THE HOUSE ACROSS THE STREET is an agreeable Warner Bros. "B" film. The newspaper detective story is a bit sluggish now and again, but an interesting cast makes this amusing little 69-minute film worth watching.
Managing editor Dave Joslin (Wayne Morris) gives his publisher (Alan Hale) heartburn with his dogged pursuit of stories on the murder of a witness scheduled to testify against a mobster (Bruce Bennett). Joslin alienates the police when he criticizes their work and also causes the mobster to threaten a libel suit. Before too long, though, Joslin is on the track of evidence to solve the killing, aided by his gal Friday (perennially peppy Janis Paige, who turns 90 this fall).
There are some fun bits in the story, including Joslin being demoted to answering lonely hearts letters; Morris is genial, but not an especially compelling leading man. (There's interesting background info about his notable WWII service at the Arlington National Cemetery website.) The real fun is the performances by Paige, Hale, and watching all the great faces who keep turning up from scene to scene.
Actor-dancer James Mitchell has a lot of screen time as Bennett's snarling henchman; in fact, I think he had a bigger part than the higher-billed Bennett! Lovely Barbara Bates plays Mitchell's beautiful girlfriend, and curiously she gets bigger play in the movie's posters than Janis Paige.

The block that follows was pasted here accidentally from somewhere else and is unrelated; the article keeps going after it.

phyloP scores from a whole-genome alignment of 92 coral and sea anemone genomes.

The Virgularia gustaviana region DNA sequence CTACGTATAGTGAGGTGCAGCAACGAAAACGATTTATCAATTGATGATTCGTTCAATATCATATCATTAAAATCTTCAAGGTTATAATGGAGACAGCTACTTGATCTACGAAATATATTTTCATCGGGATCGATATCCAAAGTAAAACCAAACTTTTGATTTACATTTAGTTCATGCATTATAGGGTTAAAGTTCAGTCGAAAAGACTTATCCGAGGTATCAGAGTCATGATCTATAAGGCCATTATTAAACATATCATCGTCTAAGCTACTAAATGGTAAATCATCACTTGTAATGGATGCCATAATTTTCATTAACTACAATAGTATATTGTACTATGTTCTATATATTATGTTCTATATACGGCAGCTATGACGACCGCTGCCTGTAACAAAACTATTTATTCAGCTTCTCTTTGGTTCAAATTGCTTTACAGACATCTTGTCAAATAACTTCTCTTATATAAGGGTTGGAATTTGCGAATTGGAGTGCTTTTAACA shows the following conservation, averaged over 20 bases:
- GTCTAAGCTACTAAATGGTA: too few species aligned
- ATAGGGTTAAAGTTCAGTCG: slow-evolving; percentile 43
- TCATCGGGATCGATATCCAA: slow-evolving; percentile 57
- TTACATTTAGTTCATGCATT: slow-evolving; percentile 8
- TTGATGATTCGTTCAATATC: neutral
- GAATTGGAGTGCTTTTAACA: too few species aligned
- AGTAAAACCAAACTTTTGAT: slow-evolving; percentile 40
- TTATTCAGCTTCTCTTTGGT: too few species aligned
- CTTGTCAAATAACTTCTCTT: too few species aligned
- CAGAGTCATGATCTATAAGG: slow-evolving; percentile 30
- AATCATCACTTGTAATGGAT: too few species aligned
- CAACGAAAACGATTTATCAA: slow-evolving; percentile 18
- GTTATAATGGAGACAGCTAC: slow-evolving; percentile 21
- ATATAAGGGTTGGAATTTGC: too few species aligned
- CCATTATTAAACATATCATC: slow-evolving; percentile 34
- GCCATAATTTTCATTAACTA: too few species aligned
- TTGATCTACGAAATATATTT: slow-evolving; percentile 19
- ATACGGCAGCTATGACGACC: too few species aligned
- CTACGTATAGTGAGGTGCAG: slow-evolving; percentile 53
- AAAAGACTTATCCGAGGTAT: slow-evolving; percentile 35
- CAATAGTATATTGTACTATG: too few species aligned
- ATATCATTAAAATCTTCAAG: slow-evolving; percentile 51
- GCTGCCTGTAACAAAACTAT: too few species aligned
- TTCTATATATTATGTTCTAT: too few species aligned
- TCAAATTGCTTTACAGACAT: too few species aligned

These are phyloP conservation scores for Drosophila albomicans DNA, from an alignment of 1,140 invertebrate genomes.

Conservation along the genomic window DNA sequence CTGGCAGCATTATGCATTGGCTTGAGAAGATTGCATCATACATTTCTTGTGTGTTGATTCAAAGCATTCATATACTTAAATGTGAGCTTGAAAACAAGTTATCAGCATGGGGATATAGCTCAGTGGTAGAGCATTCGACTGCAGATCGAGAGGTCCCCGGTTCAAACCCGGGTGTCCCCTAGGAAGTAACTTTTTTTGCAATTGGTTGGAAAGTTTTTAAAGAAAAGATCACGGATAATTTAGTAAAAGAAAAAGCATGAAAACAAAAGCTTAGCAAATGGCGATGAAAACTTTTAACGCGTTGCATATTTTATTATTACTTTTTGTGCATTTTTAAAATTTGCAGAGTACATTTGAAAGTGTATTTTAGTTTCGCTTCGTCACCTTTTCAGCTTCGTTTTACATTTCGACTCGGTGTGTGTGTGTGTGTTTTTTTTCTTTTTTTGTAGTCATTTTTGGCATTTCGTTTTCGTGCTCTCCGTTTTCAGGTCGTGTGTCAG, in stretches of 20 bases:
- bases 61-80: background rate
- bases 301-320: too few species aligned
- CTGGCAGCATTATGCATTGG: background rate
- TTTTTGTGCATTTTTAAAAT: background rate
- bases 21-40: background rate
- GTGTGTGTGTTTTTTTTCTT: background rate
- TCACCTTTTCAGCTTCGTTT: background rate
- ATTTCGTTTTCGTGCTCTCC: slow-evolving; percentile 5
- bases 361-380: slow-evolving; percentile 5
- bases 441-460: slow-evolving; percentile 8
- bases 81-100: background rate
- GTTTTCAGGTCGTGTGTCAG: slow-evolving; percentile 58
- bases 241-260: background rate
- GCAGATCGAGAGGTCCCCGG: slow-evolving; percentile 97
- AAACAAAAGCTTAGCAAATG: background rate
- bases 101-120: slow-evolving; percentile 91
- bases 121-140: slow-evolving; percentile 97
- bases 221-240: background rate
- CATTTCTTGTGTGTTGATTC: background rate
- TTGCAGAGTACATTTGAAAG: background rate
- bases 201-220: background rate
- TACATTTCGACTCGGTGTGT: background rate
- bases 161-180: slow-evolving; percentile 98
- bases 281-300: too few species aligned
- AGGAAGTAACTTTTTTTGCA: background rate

Phyllis Coates, the restaurant photographer, was Alice McDoakes in the long-running Joe McDoakes series of movie shorts and Lois Lane early in the run of the '50s TV series SUPERMAN. That's Billy Gray of FATHER KNOWS BEST as the little boy who insists he doesn't play with girls. Chick Chandler is the long-suffering photo lab man, and little Doreen McCann, who plays Madge, was recently seen by me in MARY RYAN, DETECTIVE (1949). Ray Walker plays Lt. Forman.
The other fun thing about the movie, pointed out by Glenn Erickson in his review, is that it has two unusually noticeable bloopers. The movie opens with a camera panning down one side of a street and then back up the other side. But watch as the camera swings from the end of the street over to the other side -- it scans right past a huge soundstage with the door wide open!
The other funny moment is when James Mitchell presses a gun into Wayne Morris's stomach; if you watch carefully, the tip of the barrel collapses and points down. Mitchell, you see, had to hit Morris in the head with it a couple seconds later, so it was a rubber gun. I'm often oblivious to movie mistakes, but these were really fun. Makes you wonder if no one on the production team ever noticed, or if they just shrugged it off as a little movie on a "B" budget and simply hoped no one would mention it?
THE HOUSE ACROSS THE STREET was directed by Richard L. Bare, who turns 99 this August. The black and white photography was by William Snyder.
THE HOUSE ACROSS THE STREET is available on DVD as part of a Warner Archive Film Noir Double Feature with the entertaining HOMICIDE (1949). This disc is recommended for fans of "B" noir.